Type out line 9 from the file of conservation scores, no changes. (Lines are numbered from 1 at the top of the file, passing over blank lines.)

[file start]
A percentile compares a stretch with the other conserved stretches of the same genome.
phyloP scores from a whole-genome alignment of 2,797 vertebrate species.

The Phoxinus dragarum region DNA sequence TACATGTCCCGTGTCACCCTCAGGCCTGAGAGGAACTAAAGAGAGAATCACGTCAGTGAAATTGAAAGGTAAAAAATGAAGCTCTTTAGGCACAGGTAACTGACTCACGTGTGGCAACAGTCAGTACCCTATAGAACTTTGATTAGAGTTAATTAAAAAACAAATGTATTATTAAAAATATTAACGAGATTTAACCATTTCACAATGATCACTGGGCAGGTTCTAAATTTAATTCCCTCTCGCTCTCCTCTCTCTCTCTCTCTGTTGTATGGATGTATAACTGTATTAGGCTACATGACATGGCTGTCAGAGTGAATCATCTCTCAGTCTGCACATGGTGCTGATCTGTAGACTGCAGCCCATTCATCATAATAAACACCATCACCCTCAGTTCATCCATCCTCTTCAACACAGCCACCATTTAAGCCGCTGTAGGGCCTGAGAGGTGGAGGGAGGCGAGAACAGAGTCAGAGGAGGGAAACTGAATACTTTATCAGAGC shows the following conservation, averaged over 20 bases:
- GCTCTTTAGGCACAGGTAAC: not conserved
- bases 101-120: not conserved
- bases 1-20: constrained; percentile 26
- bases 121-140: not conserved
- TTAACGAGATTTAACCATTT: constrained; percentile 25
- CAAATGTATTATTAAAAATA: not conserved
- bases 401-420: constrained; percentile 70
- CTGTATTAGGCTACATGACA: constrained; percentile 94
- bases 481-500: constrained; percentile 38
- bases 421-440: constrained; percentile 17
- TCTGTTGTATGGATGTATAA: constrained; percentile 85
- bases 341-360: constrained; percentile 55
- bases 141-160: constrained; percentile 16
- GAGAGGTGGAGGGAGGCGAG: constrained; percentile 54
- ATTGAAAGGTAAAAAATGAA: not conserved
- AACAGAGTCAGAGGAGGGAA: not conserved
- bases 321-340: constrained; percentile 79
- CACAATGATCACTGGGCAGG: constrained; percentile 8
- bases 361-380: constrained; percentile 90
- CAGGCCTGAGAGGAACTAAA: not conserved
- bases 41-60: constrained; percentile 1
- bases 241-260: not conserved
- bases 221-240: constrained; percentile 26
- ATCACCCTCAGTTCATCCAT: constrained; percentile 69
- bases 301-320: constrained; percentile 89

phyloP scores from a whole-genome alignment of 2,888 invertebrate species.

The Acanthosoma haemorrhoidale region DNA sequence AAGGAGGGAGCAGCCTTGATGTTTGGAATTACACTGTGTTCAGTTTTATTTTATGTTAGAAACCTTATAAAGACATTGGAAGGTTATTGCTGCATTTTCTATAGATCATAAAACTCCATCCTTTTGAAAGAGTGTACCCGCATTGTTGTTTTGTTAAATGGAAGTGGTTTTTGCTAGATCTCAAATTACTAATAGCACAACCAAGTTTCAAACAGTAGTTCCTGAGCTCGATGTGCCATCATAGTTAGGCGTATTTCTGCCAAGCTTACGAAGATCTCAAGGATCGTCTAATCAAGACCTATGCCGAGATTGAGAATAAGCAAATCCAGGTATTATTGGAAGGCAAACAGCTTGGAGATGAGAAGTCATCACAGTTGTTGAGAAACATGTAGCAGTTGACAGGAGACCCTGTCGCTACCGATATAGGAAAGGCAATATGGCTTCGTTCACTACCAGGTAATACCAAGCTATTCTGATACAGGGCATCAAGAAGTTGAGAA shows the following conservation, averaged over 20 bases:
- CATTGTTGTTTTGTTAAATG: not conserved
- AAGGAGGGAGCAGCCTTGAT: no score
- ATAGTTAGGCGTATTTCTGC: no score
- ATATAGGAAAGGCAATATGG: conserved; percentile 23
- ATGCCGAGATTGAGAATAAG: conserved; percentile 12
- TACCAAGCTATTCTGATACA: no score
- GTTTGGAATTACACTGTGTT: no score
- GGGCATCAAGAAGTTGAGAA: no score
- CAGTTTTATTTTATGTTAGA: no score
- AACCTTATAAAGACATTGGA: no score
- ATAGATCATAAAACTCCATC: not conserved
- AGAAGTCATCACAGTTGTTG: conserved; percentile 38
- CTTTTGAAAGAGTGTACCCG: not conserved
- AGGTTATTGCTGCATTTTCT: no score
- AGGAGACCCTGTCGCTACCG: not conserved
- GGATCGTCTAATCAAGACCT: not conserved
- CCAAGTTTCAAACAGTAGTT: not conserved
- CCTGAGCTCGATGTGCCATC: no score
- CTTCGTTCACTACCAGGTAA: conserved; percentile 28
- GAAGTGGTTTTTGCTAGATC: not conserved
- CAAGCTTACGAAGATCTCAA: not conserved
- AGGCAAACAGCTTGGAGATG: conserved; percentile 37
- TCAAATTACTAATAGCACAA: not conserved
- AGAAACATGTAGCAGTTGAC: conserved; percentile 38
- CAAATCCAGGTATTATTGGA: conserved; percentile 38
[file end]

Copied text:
- CAAATGTATTATTAAAAATA: not conserved